Archive for the ‘Charity Fundraising’ Category

Last night we pulled into Brandon Bay after a stunning 22 miles along the north side of the Dingle Peninsula. Mountains meet the sea and make for a breathtaking backdrop to our paddle. The size of the cliffs plays with your perspective and only a passing gull against them gives you a hint that what you are looking at is not a couple of hundred metres away but more like a couple of miles. Everything on this side of Ireland’s coast seems immense. 

The landscape even shapes the local weather. Despite the forecast being for F3/4, the hills and mountains funnel and accelerate the winds, particularly in the afternoons it seems, and we often experience sustained F6 gusts. 

It had not been a long day but it was a good day in that it set us up nicely for our most committed and open crossing yet – across Kerry Head and the mouth of the Shannon up to Loop Head.

We tucked the boats away by the side of the harbour wall and walked all of 20 yards to a great pub, ordered a pint and some grub. 

A little later that evening I popped down to the Harbour to check on the boats only to to see a shivering man getting changed. It was Mick O’Meara, who met us in Tramore. He had set off last Thursday and had already caught us. He’s been averaging 45 miles a day! 

We helped Mick with his kayak and returned to the bar for a beer and a catch up.

A couple of beers and a slug of Lagavulin later we climbed into our tents having agreed to do the crossing together the next day.

We were up and on the water by 07.45 and heading north east. To our right we could see Kerry Head about 12 miles away. That would be the only land we would see until about half way across the 23 mile open crossing. Loop Head is on fairly low lying cliffs and so we had to trust that our bearing (and our ability to stick to it) would deliver us on target.

Mick has access to some very detailed localised forecasts which suggested we should expect a south westerly wind all day F4/5. We knew that the wind would be stronger until we escaped the clutches of the mountains around Brandon point. 

And so we set off with a solid F6 behind us, pushing us along at around 5 or 6 miles and hour. From the off we told Mick that if he fancied pushing on he should, and not let us hold him back. But I think he and us welcomed the company on such a committed crossing.

The miles were soon ticking away and as we left the mountains of the Dingle Peninsula behind us, the wind did die down to a F5. But we were now exposed to Atlantic swell around four metres. Progress slowed a little to around 4.5 miles an hour which we felt was ok given the confused state of the sea. Geoff and I could tell Mick could easily have squeezed his speed up a few notches. We hoped he wasn’t too frustrated being held back by us.

The conditions were testing but comfortable. Every so often a swell would crest and break over the boat requiring a brace stroke to keep upright and to keep a straight course. 

One slightly comical moment was when Mick and I were chatting only to both turn round at the same time to see what must have been a seven metre swell behind us with a rather composed Geoff trying to surf down it.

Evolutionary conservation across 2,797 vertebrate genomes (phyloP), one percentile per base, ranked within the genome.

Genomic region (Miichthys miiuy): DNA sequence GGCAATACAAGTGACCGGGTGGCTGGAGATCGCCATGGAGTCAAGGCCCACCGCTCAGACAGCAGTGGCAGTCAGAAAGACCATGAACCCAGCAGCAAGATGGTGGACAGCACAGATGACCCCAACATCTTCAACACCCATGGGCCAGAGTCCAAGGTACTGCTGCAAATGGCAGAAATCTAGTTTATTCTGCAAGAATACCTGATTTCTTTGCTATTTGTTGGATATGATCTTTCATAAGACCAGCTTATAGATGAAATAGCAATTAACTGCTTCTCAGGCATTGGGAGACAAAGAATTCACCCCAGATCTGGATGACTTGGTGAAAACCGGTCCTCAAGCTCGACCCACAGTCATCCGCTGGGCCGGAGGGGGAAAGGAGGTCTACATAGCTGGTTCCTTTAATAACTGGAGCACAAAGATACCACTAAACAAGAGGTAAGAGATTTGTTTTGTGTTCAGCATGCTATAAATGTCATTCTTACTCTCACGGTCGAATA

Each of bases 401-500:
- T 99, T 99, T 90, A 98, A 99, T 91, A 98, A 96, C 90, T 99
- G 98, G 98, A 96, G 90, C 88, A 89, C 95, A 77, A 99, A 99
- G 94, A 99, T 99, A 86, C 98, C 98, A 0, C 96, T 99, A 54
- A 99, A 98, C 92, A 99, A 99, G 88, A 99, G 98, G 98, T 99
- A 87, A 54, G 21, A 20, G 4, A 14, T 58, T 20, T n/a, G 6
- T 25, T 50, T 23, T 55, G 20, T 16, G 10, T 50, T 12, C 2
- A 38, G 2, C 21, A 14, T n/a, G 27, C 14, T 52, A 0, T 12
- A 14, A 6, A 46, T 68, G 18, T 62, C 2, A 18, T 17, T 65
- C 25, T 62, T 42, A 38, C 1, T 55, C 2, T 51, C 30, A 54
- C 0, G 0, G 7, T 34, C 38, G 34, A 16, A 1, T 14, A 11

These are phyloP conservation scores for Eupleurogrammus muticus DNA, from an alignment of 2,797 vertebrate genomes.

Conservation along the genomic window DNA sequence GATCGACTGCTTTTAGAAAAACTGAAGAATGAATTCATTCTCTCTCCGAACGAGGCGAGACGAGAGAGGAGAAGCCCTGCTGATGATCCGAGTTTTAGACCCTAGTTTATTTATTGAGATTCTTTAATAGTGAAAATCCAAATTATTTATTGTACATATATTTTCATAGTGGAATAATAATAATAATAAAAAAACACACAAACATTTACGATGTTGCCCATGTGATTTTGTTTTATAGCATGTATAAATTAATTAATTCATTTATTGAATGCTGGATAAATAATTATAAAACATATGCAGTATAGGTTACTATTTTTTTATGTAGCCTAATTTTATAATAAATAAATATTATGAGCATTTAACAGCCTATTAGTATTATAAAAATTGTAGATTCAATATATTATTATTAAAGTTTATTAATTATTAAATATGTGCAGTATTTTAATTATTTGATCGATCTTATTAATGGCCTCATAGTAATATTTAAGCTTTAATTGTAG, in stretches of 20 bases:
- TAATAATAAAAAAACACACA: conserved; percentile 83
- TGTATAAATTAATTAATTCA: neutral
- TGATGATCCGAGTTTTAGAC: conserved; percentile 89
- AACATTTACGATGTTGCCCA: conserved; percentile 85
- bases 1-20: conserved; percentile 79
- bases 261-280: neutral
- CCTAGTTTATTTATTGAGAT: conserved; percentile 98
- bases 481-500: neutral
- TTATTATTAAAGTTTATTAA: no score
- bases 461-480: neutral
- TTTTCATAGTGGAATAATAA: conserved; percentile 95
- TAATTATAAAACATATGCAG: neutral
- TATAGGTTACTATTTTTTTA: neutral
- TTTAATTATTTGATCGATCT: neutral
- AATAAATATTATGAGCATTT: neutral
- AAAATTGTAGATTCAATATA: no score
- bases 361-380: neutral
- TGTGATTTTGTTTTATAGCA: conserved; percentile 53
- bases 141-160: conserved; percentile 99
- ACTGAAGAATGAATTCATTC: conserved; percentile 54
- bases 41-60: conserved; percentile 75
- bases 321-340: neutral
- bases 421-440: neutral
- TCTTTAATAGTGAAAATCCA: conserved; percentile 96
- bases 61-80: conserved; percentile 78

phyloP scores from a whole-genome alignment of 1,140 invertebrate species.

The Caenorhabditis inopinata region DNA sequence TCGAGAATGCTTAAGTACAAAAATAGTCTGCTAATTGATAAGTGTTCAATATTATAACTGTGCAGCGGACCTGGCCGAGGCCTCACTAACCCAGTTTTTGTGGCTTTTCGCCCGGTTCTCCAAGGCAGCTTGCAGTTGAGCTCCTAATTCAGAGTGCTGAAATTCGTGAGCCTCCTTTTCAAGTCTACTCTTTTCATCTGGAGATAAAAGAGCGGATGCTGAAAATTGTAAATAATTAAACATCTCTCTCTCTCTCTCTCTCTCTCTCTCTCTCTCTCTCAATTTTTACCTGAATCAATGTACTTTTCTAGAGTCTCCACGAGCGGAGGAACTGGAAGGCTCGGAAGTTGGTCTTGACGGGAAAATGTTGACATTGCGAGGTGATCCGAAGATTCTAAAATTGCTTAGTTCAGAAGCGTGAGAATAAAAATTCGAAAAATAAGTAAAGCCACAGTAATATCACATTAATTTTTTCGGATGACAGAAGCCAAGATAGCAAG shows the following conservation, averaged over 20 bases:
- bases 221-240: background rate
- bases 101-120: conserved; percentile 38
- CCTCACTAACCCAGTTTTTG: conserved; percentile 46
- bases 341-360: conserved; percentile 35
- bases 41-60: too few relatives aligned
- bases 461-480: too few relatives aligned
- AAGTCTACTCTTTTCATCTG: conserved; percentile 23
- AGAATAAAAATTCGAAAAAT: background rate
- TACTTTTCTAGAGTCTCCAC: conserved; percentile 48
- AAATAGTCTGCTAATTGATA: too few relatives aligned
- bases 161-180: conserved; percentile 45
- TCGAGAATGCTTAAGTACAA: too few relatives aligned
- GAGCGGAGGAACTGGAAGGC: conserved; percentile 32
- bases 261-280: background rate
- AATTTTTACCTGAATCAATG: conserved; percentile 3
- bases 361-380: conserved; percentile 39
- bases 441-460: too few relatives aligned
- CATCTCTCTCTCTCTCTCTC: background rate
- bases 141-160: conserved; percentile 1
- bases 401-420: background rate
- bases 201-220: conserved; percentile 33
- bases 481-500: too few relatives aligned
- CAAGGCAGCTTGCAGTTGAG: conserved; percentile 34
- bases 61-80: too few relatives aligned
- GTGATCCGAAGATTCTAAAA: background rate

I think it was at that moment we thought that this was going to be a big day.

Ten miles in and now and again as we rose up on each swell we could see Loop Head appearing in the low mist. We were on course. 

Kerry Head now behind us after three hours, we were half way across and just entering the mouth of the Shannon. 

Another hour and a half later and after a precarious pee stop, our minds turned to what kind of sea awaited us around Loop Head. The south west swell would be reflecting back off the cliffs and causing all manner of mayhem – clapotis, pyramid shaped waves that appear without warning and thrust you and the boat in the air with no solid water around to brace your paddle on for support. 

The only sensible option was to give Loop Head a wide berth – a mile or so. 

It would be each paddler for himself for the next hour and a half as we made our way past the headland. Swells seemed to be hitting us from all directions now. Time to really concentrate. We could just make out tourists on the cliffs looking out. What must they have made of us three mad kayakers!

The clapotis died down and the tension eased. We’d made it without mishap and any time you test yourself in conditions you learn a little more. Geoff and I stopped on the water and had a sandwich. Mick had pushed on and landed in a bay for a stretch and food.  We figured he would catch us pretty quick – and he did.

Just 14 more miles to Kilkee, but the swell kept us focused. This coastline is littered with reefs which cause the swell to rise up and break and are to be avoided (to put it mildly)

Finally after around 9.5 hours and 39 miles we said goodbye to Mick as he pushed on up the coast and we negotiated the reef in Kilkee bay and sought safe landing.

We are now a third of the way round and hope to be on the Aran Islands by Friday. Today however the winds have kept us off the water. I think we are both relieved to have a day off after paddling ten days in a row.

Thank you Cynthia and Liz for your generous donations! Means a lot to us.


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Sitting in a bar in Baltimore, the last town before we head up the West Coast, just reflecting on what an incredible week we’ve just had.

Sorry the blogs have been a bit intermittent but we don’t always seem to have data connections.

In our first eight days we’ve paddled 160 ish miles, seen some incredible scenery and wildlife and met some friendly and generous people.